STATELINE, Nev. — Law enforcement officials in Nevada and South Lake Tahoe expanded their search Thursday for a missing Petaluma woman, combing the snowy region by air and land, conducting a room-to-room sweep of her hotel and poring over her cellphone activity.
But so far, there has been no sign of Alyssa Byrne, 19, who vanished New Year's Eve while attending a three-day music festival at Lake Tahoe Community College.
The aerial search will resume this morning with help from an additional helicopter from Reno, Douglas County Undersheriff Paul Howell said in a news conference.
He stressed the importance of finding Byrne soon because of the below-freezing overnight temperatures in the ski resort area.
"We're concerned," he said. "And we're putting every resource we have into it."
Howell said the last activity from Byrne's cellphone was recorded at 12:03 a.m. Jan. 1, or about 10 minutes later than previously thought.
Detectives were unable to say if it was a call or text message, he said.
"Since that time, the phone has gone inactive," Howell said.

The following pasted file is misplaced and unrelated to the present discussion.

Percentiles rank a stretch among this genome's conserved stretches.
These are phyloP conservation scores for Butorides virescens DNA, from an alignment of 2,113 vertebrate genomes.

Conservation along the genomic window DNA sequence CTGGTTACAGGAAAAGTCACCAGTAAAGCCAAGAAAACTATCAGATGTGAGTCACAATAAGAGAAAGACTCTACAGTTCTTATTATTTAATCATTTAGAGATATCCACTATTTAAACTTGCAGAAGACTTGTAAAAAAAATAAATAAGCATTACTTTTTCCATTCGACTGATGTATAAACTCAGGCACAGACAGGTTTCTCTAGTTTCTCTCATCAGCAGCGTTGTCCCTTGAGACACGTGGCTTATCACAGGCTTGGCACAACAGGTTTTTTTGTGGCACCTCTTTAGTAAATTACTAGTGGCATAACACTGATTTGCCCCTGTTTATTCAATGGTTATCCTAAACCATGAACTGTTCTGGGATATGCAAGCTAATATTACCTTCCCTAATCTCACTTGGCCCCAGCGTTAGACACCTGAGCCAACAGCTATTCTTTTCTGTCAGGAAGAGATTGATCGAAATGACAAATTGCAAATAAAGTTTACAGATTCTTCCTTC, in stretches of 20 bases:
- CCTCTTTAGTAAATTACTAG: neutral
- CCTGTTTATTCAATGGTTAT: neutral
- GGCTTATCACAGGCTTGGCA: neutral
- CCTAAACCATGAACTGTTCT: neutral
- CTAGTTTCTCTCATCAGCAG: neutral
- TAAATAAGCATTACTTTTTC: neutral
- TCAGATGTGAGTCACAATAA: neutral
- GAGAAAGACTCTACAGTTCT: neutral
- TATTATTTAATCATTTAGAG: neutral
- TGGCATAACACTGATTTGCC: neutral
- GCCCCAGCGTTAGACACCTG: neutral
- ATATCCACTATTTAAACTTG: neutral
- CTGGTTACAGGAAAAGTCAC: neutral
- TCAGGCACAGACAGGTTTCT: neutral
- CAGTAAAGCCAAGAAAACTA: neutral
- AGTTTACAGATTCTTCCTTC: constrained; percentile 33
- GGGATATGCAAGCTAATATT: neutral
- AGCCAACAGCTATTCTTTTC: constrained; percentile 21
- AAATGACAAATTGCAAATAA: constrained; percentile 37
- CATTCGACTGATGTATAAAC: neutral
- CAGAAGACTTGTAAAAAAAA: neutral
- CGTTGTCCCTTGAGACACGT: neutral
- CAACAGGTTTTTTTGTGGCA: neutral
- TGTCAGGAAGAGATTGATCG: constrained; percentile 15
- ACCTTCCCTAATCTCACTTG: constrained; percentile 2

He cautioned that activity on her phone wouldn't necessarily pinpoint her location — just her phone's.
The Rescue Coordination Center at Tyndall Air Force Base in Florida is examining the cell activity, Howell said.
The FBI and search and rescue officials from Nevada and California also joined the search, as have those from the National Center for Missing and Exploited Children.
Howell said authorities were doing a "room-to-room search" of the Horizon Casino Resort in Stateline, where Byrne and her friends were staying.
Security officers at the Horizon and other casinos are going through their security footage, Howell said.
Friends and family blanketed the South Lake Tahoe area with fliers describing the missing woman and urging anyone with information to call authorities.
Her father, Kevin Byrne, drove to Stateline on Wednesday to help find his daughter. He said Thursday he was optimistic since police "didn't find her body in the snow."
"When this is all said and done and we get her back home, then we'll have a nice party," he said Thursday night while seated near the Horizon resort lobby.
However, he expressed concern that the 2011 Casa Grande High School graduate didn't return repeated calls to her cell. And he said he regretted not checking out the music festival more closely. He feared it was a "rave" — a type of music event characterized by drug use.
"Maybe she partied harder than normal," he said. "I don't know."
Concerns for Byrne's safety were mounting Thursday amid a sense that something wasn't right with her in the hours before she disappeared.
Friends who saw her shortly before she went missing said she wasn't acting quite herself when she unexpectedly left a New Year's Eve concert an hour before midnight and, later, passed on a chance to visit with old high school friends at her hotel in the wee hours of New Year's Day.